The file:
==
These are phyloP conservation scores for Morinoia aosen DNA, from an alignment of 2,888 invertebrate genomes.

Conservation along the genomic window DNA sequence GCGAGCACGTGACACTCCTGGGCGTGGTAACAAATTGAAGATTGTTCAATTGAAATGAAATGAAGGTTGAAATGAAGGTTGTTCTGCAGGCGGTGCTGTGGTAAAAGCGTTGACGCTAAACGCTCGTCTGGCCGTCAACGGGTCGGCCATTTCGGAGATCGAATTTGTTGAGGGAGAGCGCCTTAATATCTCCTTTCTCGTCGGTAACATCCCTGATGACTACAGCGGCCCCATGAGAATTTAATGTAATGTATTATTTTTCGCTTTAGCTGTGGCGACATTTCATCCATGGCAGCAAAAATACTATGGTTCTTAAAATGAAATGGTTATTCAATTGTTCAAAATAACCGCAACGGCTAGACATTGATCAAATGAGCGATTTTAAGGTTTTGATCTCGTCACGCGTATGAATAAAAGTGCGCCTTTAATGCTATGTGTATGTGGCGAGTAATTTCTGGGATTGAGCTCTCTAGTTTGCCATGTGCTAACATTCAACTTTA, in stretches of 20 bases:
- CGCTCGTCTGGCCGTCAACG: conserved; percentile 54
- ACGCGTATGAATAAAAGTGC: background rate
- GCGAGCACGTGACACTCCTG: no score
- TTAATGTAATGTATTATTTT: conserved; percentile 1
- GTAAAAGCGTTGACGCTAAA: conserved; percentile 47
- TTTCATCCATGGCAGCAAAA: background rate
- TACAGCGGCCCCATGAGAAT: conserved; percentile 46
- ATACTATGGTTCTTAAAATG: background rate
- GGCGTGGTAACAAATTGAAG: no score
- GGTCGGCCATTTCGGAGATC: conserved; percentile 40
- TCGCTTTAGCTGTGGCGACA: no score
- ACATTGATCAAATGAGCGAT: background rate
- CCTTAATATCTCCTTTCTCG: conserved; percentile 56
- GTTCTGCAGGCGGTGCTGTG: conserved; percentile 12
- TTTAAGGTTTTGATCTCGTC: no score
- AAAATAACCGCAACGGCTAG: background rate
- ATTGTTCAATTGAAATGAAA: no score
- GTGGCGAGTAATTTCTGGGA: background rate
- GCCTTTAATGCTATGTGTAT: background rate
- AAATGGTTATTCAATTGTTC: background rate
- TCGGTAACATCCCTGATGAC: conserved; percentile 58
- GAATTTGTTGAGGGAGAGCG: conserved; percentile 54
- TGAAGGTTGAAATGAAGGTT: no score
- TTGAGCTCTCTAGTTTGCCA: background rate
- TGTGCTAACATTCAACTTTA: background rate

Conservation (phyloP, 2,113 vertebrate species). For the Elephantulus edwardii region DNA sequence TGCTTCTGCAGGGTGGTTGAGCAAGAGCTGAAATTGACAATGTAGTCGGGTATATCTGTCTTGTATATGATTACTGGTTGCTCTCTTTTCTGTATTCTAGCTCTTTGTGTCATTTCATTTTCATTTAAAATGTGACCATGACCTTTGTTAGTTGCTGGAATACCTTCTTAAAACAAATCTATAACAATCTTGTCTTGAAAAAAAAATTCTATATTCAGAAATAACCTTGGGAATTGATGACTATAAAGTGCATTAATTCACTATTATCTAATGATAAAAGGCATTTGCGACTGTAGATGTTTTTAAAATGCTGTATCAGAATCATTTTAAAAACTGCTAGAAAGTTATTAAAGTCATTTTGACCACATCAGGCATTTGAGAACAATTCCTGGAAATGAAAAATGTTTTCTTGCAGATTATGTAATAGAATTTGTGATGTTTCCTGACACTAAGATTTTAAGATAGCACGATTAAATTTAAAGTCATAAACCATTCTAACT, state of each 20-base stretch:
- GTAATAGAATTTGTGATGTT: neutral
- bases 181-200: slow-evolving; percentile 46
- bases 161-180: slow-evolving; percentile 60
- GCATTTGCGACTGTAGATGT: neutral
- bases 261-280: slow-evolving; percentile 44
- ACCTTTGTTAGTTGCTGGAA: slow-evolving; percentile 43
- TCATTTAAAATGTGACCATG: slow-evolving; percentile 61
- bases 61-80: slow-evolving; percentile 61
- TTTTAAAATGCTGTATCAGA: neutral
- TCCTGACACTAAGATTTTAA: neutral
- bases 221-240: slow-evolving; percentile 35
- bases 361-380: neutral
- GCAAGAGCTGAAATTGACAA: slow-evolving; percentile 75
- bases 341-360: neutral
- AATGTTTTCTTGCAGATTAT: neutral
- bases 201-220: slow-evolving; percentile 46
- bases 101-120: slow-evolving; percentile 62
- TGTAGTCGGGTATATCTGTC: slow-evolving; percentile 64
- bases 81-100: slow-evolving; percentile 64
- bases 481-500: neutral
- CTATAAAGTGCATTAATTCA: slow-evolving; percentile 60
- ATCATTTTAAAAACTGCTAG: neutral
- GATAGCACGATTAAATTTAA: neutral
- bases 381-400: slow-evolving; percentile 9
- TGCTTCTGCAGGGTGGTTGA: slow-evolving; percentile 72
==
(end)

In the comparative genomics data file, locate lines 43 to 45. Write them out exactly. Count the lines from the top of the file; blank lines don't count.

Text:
- AATGTTTTCTTGCAGATTAT: neutral
- bases 201-220: slow-evolving; percentile 46
- bases 101-120: slow-evolving; percentile 62